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Near and dear to the people of Pueblo is Roselawn Cemetery—a place of family and community connections that holds so many memories of Pueblo’s past. The State Historical Fund recently supported a project to find the exact location of the mass burial that followed the catastrophic Pueblo Flood, prompting reflections on the meaning of tragedy, closure, and remembrance.
Pueblo-based professor Jonathan Rees searched for the answer to the perpetual question of just how many deaths the Great Flood of 1921 had caused. What he came away with was even more important: a sense of the flood’s impact in shaping the city of Pueblo, even to this day.
Far beyond Eppie Archuleta’s technical abilities, awards, and accolades as a master weaver, she was a weaver of artistry and legacy—her work strengthened by the warp of her ancestors and enriched by the weft of faith, love, and kindness.
In 1995, Boulder attorney Jean Dubofsky stood before nine U.S. Supreme Court justices to plead the case against Amendment 2, the 1992 amendment to the Constitution of the State of Colorado denying protections to gays and lesbians. On May 20, 1996, the Court ruled the amendment unconstitutional.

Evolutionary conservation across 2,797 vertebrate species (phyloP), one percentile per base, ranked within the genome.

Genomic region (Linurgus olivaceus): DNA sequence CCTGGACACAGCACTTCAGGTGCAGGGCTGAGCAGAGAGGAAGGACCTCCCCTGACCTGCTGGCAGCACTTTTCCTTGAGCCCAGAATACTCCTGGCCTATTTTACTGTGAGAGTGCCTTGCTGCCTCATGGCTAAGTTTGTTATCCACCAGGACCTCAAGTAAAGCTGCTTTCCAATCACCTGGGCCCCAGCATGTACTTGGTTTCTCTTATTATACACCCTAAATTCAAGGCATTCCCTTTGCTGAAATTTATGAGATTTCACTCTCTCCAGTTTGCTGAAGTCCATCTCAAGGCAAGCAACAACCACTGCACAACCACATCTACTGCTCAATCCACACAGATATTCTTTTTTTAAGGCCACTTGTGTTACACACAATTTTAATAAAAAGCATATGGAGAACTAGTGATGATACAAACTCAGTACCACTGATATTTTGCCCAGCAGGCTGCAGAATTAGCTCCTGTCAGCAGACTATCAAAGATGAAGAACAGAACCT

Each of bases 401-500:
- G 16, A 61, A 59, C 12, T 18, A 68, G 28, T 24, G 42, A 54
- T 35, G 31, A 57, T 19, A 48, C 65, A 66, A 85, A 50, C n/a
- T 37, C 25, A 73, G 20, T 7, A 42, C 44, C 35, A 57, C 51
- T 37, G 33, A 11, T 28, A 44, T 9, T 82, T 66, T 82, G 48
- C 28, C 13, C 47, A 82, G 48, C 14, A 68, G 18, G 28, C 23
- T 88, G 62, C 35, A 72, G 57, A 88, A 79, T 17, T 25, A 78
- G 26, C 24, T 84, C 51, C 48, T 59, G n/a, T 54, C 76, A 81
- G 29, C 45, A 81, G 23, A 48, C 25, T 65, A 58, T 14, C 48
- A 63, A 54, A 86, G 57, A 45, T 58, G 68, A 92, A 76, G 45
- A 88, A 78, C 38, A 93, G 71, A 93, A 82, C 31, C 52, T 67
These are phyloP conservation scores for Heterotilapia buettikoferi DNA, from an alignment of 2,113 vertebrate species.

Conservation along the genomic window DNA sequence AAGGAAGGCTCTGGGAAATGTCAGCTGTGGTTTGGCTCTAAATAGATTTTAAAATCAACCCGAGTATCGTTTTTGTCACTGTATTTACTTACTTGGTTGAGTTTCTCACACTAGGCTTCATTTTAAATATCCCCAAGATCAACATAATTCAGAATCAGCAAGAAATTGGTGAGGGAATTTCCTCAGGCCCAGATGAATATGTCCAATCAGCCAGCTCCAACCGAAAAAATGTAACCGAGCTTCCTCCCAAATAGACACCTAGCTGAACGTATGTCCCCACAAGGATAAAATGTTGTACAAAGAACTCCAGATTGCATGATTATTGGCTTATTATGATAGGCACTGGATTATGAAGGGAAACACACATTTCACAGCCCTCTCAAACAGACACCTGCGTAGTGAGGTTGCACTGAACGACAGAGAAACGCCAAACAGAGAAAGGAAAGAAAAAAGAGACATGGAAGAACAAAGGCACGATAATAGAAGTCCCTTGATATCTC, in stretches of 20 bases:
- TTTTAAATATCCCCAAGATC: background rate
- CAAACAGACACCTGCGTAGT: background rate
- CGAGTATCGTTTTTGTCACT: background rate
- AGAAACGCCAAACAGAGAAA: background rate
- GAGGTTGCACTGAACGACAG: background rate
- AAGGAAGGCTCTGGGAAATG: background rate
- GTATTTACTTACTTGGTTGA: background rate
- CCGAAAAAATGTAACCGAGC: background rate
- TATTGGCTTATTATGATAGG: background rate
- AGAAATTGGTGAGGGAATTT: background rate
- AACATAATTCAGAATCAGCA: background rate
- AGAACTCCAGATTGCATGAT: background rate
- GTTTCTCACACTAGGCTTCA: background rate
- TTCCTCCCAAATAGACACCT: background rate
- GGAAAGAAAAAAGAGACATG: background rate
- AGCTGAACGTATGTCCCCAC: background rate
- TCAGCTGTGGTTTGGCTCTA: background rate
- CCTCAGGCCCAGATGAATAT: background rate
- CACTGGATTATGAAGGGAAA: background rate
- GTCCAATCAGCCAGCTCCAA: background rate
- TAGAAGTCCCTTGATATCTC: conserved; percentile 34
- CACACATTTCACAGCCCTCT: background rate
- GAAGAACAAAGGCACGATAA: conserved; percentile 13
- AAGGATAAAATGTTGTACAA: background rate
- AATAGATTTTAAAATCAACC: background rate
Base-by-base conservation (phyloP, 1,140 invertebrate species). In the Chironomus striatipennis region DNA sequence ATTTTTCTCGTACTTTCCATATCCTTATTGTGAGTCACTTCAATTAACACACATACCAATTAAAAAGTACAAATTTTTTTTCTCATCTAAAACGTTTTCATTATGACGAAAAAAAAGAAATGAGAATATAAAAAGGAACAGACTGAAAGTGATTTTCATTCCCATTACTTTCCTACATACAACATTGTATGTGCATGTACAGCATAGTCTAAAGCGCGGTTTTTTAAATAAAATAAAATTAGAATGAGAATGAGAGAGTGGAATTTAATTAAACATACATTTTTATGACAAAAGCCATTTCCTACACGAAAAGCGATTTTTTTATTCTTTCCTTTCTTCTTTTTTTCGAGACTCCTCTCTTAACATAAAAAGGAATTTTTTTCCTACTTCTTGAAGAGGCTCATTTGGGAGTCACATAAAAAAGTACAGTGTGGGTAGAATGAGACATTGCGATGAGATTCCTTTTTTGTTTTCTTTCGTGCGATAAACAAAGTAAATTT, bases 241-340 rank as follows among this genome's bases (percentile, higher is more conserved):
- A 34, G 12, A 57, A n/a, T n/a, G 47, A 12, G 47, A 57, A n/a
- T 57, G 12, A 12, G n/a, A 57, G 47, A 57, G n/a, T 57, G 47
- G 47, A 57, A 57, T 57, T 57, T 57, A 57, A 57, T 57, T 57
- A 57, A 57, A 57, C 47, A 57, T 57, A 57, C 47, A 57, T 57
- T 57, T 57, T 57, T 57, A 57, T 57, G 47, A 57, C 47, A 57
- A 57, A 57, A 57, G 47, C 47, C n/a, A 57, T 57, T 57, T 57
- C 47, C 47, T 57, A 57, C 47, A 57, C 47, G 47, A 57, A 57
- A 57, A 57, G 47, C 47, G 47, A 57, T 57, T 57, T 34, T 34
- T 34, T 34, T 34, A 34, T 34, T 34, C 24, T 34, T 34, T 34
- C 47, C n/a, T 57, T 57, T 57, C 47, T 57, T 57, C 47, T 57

This essay first appeared in the November/December 2016 issue of Colorado Heritage, and is an edited excerpt from the author’s book Appealing for Justice: One Colorado Lawyer, Four Decades, and the Landmark Gay Rights Case: Romer v. Evans.
the disCOurse is a place for people to share their lived experiences and their perspectives on the past with an eye toward informing our present. In this heartfelt account, a refugee reflects on the journey that helped to define what constitutes her most prized possessions.
Apron Chronicles: a Patchwork of American Recollections, now on display at the History Colorado Center in Denver, has been a labor of love for EllynAnne Geisel. As the exhibition reaches the end of its remarkable run in May, she recounts the journey that led her to recognize the ties that bind us.